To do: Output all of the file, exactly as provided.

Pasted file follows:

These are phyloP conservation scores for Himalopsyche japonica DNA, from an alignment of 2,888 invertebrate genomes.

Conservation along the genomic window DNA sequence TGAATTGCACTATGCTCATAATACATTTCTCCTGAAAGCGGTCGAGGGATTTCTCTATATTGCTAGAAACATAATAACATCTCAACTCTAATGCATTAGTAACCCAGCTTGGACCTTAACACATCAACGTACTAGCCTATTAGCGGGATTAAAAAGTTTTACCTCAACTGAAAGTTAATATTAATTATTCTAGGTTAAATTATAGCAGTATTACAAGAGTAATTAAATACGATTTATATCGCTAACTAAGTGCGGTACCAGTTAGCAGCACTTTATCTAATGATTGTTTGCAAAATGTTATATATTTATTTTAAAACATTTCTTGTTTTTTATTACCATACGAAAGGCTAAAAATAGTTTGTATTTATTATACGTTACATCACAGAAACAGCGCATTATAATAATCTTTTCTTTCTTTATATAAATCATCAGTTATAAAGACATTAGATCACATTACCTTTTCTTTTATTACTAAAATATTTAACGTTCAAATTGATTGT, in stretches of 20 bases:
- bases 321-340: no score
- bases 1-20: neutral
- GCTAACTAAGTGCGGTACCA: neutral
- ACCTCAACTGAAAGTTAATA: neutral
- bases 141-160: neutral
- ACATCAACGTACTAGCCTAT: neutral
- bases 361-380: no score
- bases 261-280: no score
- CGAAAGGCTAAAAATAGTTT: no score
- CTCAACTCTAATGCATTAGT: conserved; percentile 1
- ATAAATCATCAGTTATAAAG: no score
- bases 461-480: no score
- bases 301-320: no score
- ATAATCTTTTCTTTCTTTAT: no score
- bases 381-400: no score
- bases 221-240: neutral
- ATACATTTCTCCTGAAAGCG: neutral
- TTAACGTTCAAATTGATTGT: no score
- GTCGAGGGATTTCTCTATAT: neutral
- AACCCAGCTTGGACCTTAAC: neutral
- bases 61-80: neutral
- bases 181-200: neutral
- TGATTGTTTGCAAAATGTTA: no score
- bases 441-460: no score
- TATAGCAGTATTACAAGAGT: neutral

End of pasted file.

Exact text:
These are phyloP conservation scores for Himalopsyche japonica DNA, from an alignment of 2,888 invertebrate genomes.

Conservation along the genomic window DNA sequence TGAATTGCACTATGCTCATAATACATTTCTCCTGAAAGCGGTCGAGGGATTTCTCTATATTGCTAGAAACATAATAACATCTCAACTCTAATGCATTAGTAACCCAGCTTGGACCTTAACACATCAACGTACTAGCCTATTAGCGGGATTAAAAAGTTTTACCTCAACTGAAAGTTAATATTAATTATTCTAGGTTAAATTATAGCAGTATTACAAGAGTAATTAAATACGATTTATATCGCTAACTAAGTGCGGTACCAGTTAGCAGCACTTTATCTAATGATTGTTTGCAAAATGTTATATATTTATTTTAAAACATTTCTTGTTTTTTATTACCATACGAAAGGCTAAAAATAGTTTGTATTTATTATACGTTACATCACAGAAACAGCGCATTATAATAATCTTTTCTTTCTTTATATAAATCATCAGTTATAAAGACATTAGATCACATTACCTTTTCTTTTATTACTAAAATATTTAACGTTCAAATTGATTGT, in stretches of 20 bases:
- bases 321-340: no score
- bases 1-20: neutral
- GCTAACTAAGTGCGGTACCA: neutral
- ACCTCAACTGAAAGTTAATA: neutral
- bases 141-160: neutral
- ACATCAACGTACTAGCCTAT: neutral
- bases 361-380: no score
- bases 261-280: no score
- CGAAAGGCTAAAAATAGTTT: no score
- CTCAACTCTAATGCATTAGT: conserved; percentile 1
- ATAAATCATCAGTTATAAAG: no score
- bases 461-480: no score
- bases 301-320: no score
- ATAATCTTTTCTTTCTTTAT: no score
- bases 381-400: no score
- bases 221-240: neutral
- ATACATTTCTCCTGAAAGCG: neutral
- TTAACGTTCAAATTGATTGT: no score
- GTCGAGGGATTTCTCTATAT: neutral
- AACCCAGCTTGGACCTTAAC: neutral
- bases 61-80: neutral
- bases 181-200: neutral
- TGATTGTTTGCAAAATGTTA: no score
- bases 441-460: no score
- TATAGCAGTATTACAAGAGT: neutral